As for collecting, my thing is of course needlework items, fabric, cottons, buttons and wool. I have tons of the stuff and still keep buying if I see it at car boots etc. lol I can always see in my minds eye what I could make with it.
Briony
x

e said...

I collect unusual friends, and though their numbers have dwindled in recent years, I'm always on the look out for more...

Yorkshire Pudding said...

I think the owners of that chicken shop picked the wrong state. Surely, it should have been "Taste of Kentucky". I guess "Taste of Florida" would serve alligator burgers in a rich orange sauce. Another shop "Taste of Nebraska" would specialise in boring items like grey socks and lumps of wood.

Ms. Moon said...

The Taste of Tennessee shot is fabulous.
And I know nothing about slugs.
I believe I may be collecting grandchildren these days.

ellen abbott said...

you'd probably have a nervous breakdown if you had to live with me with all the stuff I have.

Red said...

A good curiosity about things goes a long way to our collecting habits. AS a little kid it was one of your learning strategies. I often wonder where you learned scientific naming of plants .

robin andrea said...

Blogging is the best for recording the crazy details of daily life. I love your art of collecting. I wish I had started mine when I was young.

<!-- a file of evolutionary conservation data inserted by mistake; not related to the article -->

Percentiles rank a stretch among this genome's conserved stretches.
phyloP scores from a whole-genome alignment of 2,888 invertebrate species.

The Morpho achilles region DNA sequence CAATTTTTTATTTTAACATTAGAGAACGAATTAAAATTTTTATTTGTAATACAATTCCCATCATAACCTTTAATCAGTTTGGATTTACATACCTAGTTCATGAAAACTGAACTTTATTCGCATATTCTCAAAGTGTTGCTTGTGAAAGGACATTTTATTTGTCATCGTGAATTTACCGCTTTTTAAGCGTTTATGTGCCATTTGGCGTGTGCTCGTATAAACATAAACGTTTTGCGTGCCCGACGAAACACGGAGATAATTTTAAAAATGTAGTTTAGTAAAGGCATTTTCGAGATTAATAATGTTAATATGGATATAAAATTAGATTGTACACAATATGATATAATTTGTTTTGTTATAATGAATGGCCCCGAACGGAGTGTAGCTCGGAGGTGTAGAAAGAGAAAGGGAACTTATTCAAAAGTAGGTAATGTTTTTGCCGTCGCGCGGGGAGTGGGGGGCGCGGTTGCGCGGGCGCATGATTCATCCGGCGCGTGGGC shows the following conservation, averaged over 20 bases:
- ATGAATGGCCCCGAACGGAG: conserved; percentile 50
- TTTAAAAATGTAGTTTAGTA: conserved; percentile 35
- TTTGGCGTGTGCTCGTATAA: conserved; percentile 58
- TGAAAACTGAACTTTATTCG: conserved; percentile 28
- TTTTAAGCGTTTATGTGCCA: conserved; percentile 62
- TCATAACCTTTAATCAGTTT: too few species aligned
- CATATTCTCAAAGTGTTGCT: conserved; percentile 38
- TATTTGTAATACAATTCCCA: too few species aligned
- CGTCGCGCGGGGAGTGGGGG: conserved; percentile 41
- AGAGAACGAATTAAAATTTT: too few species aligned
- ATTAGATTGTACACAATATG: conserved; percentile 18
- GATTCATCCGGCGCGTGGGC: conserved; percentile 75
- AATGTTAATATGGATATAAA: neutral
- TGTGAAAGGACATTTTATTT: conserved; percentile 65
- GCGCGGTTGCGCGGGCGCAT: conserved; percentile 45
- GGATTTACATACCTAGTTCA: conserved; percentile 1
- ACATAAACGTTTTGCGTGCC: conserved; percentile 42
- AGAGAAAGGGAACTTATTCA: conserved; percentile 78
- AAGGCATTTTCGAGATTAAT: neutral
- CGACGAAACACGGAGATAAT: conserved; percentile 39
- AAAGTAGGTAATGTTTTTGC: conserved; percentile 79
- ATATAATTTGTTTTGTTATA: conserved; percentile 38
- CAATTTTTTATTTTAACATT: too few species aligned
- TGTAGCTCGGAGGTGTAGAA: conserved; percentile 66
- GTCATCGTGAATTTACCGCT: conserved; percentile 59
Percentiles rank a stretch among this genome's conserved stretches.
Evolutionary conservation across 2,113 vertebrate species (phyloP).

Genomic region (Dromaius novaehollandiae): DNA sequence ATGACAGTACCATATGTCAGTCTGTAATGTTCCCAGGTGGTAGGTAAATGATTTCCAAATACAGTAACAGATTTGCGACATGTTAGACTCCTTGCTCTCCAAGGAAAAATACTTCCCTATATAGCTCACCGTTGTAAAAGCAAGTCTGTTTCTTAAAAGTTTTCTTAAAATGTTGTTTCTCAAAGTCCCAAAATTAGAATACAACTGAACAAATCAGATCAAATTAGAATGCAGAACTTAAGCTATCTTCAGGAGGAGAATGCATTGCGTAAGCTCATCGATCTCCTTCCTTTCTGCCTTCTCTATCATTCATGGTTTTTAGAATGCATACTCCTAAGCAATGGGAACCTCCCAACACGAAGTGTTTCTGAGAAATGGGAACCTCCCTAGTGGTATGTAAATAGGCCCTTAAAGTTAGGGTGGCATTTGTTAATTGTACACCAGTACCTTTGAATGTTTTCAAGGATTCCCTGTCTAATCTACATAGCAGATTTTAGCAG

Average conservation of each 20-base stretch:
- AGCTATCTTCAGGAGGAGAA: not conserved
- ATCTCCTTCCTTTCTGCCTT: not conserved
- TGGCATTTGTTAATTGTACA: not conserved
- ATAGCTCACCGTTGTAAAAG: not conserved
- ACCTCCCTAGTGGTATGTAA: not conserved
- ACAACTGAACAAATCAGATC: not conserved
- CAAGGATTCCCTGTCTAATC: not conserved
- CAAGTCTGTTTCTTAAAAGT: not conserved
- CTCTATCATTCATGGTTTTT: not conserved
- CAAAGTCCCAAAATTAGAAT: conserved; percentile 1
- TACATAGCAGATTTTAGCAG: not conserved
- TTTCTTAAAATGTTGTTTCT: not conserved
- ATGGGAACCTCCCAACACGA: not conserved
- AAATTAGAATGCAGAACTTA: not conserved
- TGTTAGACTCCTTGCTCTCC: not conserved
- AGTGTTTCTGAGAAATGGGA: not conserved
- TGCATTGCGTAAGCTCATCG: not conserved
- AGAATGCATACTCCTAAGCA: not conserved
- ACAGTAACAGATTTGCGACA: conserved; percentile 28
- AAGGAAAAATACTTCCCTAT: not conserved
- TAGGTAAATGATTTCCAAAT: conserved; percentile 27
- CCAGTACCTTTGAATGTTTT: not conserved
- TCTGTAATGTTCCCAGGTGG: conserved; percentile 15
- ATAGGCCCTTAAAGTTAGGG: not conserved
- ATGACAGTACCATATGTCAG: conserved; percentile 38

Sharon Anck said...

Love those feathers!

Catalyst said...

Despite our best efforts, our mint plant was eaten by aphids or something last year. SWMBO says she's going to try about 4 herbs this year.

Sabine said...

We tried everything under the sun but it all comes back to killing. In fact, we have created our own slug killing app, an alarm that goes off after sunset, whereupon one of us has to go out with the miner's torch headband and pick their way through the vegetable garden and assorted herbs and flowering plants.
I just throw them in a bucket with petrol in it, R cuts them in half first.
But otherwiese we are peaceful.

I am considering getting a pair of Indian Runner ducks but apparently they make a lot of noise which will not go down ell with the neighbours.

Still, a nice idea that seems to be working for some:
https://permaculturenews.org/2013/02/05/a-complete-guide-to-using-slugs-as-a-resource-with-indian-runner-ducks/

John Gray said...

Slugs......Snot lumps from hell

jenny_o said...

I try to plant what the pests don't like. That way I don't need to kill anything. And if it can't be avoided, I wimp out and get my husband to do it. (ants)

Other than that, a shrug of the shoulders is what I fall back on if something is eaten or otherwise dies.

The Bug said...

I would love to be minimalist, but I live with a collector & a "but we might need this" type of a person. Well, I also think we might need it. We're doomed. Ha!

Jean Ellen said...

Get some diatomaceous earth - works wonders on ants and slugs. It is ground up coral and the sharp edges cuts into their digestive system. It is safe for pets. Good luck!